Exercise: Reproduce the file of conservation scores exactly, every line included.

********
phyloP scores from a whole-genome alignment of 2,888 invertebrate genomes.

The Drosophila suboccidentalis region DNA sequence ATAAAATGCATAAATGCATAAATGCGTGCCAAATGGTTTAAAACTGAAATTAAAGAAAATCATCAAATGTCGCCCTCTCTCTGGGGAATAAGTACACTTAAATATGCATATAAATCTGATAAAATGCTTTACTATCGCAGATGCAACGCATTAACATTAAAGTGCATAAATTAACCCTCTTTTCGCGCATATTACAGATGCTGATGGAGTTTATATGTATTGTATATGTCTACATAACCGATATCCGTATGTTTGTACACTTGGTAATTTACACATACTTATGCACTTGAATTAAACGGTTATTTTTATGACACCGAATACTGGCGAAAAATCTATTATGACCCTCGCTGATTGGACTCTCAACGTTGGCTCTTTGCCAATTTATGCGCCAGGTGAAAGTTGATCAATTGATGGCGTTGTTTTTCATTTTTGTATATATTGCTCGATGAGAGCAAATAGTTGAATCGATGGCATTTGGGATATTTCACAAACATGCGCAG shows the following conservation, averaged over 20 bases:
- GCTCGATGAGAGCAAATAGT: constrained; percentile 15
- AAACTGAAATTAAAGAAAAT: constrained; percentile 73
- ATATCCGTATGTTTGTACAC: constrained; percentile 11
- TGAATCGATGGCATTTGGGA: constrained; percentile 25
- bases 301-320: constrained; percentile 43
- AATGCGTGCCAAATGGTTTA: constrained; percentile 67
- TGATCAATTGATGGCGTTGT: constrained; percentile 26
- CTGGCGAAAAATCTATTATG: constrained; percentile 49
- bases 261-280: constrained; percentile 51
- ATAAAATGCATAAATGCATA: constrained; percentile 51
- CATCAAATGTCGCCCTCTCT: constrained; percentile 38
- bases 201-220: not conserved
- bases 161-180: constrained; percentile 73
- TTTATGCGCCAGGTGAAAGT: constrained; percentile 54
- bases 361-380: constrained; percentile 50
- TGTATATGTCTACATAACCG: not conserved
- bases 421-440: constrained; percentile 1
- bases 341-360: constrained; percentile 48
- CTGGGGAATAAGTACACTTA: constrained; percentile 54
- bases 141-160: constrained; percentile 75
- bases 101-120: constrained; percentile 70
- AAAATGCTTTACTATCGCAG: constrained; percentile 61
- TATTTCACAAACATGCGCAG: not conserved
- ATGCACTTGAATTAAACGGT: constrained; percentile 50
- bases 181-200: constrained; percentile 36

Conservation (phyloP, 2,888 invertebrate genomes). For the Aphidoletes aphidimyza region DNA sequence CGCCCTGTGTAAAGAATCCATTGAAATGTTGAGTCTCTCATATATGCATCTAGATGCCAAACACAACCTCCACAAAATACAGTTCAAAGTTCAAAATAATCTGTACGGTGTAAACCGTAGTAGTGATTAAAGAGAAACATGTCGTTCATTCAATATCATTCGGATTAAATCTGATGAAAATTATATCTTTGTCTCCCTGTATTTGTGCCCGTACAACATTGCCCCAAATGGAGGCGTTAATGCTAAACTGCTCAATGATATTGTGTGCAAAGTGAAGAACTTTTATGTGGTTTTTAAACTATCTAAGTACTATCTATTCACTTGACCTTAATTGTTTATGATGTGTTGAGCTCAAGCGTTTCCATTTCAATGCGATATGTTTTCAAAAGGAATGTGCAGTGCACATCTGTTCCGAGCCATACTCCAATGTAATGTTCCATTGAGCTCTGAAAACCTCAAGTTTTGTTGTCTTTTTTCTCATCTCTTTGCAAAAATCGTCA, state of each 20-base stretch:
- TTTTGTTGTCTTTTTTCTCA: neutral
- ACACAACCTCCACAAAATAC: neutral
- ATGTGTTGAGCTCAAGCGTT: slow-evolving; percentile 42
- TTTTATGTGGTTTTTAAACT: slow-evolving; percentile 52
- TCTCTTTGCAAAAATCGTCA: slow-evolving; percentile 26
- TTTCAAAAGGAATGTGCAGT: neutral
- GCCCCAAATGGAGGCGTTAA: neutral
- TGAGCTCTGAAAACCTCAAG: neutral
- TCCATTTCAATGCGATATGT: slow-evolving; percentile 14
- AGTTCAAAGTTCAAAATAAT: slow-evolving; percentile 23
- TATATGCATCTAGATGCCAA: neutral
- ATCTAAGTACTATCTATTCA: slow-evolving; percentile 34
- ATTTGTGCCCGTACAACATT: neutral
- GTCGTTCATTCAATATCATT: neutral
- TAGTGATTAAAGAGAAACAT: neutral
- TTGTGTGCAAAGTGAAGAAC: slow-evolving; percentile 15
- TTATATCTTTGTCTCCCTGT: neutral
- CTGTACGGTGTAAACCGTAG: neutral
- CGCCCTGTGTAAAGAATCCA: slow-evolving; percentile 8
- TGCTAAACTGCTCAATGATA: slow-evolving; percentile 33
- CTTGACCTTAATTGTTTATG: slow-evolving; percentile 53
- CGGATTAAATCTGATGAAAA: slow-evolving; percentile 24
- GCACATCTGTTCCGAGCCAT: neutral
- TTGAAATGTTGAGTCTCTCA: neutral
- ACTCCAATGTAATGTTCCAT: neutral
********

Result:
phyloP scores from a whole-genome alignment of 2,888 invertebrate genomes.

The Drosophila suboccidentalis region DNA sequence ATAAAATGCATAAATGCATAAATGCGTGCCAAATGGTTTAAAACTGAAATTAAAGAAAATCATCAAATGTCGCCCTCTCTCTGGGGAATAAGTACACTTAAATATGCATATAAATCTGATAAAATGCTTTACTATCGCAGATGCAACGCATTAACATTAAAGTGCATAAATTAACCCTCTTTTCGCGCATATTACAGATGCTGATGGAGTTTATATGTATTGTATATGTCTACATAACCGATATCCGTATGTTTGTACACTTGGTAATTTACACATACTTATGCACTTGAATTAAACGGTTATTTTTATGACACCGAATACTGGCGAAAAATCTATTATGACCCTCGCTGATTGGACTCTCAACGTTGGCTCTTTGCCAATTTATGCGCCAGGTGAAAGTTGATCAATTGATGGCGTTGTTTTTCATTTTTGTATATATTGCTCGATGAGAGCAAATAGTTGAATCGATGGCATTTGGGATATTTCACAAACATGCGCAG shows the following conservation, averaged over 20 bases:
- GCTCGATGAGAGCAAATAGT: constrained; percentile 15
- AAACTGAAATTAAAGAAAAT: constrained; percentile 73
- ATATCCGTATGTTTGTACAC: constrained; percentile 11
- TGAATCGATGGCATTTGGGA: constrained; percentile 25
- bases 301-320: constrained; percentile 43
- AATGCGTGCCAAATGGTTTA: constrained; percentile 67
- TGATCAATTGATGGCGTTGT: constrained; percentile 26
- CTGGCGAAAAATCTATTATG: constrained; percentile 49
- bases 261-280: constrained; percentile 51
- ATAAAATGCATAAATGCATA: constrained; percentile 51
- CATCAAATGTCGCCCTCTCT: constrained; percentile 38
- bases 201-220: not conserved
- bases 161-180: constrained; percentile 73
- TTTATGCGCCAGGTGAAAGT: constrained; percentile 54
- bases 361-380: constrained; percentile 50
- TGTATATGTCTACATAACCG: not conserved
- bases 421-440: constrained; percentile 1
- bases 341-360: constrained; percentile 48
- CTGGGGAATAAGTACACTTA: constrained; percentile 54
- bases 141-160: constrained; percentile 75
- bases 101-120: constrained; percentile 70
- AAAATGCTTTACTATCGCAG: constrained; percentile 61
- TATTTCACAAACATGCGCAG: not conserved
- ATGCACTTGAATTAAACGGT: constrained; percentile 50
- bases 181-200: constrained; percentile 36

Conservation (phyloP, 2,888 invertebrate genomes). For the Aphidoletes aphidimyza region DNA sequence CGCCCTGTGTAAAGAATCCATTGAAATGTTGAGTCTCTCATATATGCATCTAGATGCCAAACACAACCTCCACAAAATACAGTTCAAAGTTCAAAATAATCTGTACGGTGTAAACCGTAGTAGTGATTAAAGAGAAACATGTCGTTCATTCAATATCATTCGGATTAAATCTGATGAAAATTATATCTTTGTCTCCCTGTATTTGTGCCCGTACAACATTGCCCCAAATGGAGGCGTTAATGCTAAACTGCTCAATGATATTGTGTGCAAAGTGAAGAACTTTTATGTGGTTTTTAAACTATCTAAGTACTATCTATTCACTTGACCTTAATTGTTTATGATGTGTTGAGCTCAAGCGTTTCCATTTCAATGCGATATGTTTTCAAAAGGAATGTGCAGTGCACATCTGTTCCGAGCCATACTCCAATGTAATGTTCCATTGAGCTCTGAAAACCTCAAGTTTTGTTGTCTTTTTTCTCATCTCTTTGCAAAAATCGTCA, state of each 20-base stretch:
- TTTTGTTGTCTTTTTTCTCA: neutral
- ACACAACCTCCACAAAATAC: neutral
- ATGTGTTGAGCTCAAGCGTT: slow-evolving; percentile 42
- TTTTATGTGGTTTTTAAACT: slow-evolving; percentile 52
- TCTCTTTGCAAAAATCGTCA: slow-evolving; percentile 26
- TTTCAAAAGGAATGTGCAGT: neutral
- GCCCCAAATGGAGGCGTTAA: neutral
- TGAGCTCTGAAAACCTCAAG: neutral
- TCCATTTCAATGCGATATGT: slow-evolving; percentile 14
- AGTTCAAAGTTCAAAATAAT: slow-evolving; percentile 23
- TATATGCATCTAGATGCCAA: neutral
- ATCTAAGTACTATCTATTCA: slow-evolving; percentile 34
- ATTTGTGCCCGTACAACATT: neutral
- GTCGTTCATTCAATATCATT: neutral
- TAGTGATTAAAGAGAAACAT: neutral
- TTGTGTGCAAAGTGAAGAAC: slow-evolving; percentile 15
- TTATATCTTTGTCTCCCTGT: neutral
- CTGTACGGTGTAAACCGTAG: neutral
- CGCCCTGTGTAAAGAATCCA: slow-evolving; percentile 8
- TGCTAAACTGCTCAATGATA: slow-evolving; percentile 33
- CTTGACCTTAATTGTTTATG: slow-evolving; percentile 53
- CGGATTAAATCTGATGAAAA: slow-evolving; percentile 24
- GCACATCTGTTCCGAGCCAT: neutral
- TTGAAATGTTGAGTCTCTCA: neutral
- ACTCCAATGTAATGTTCCAT: neutral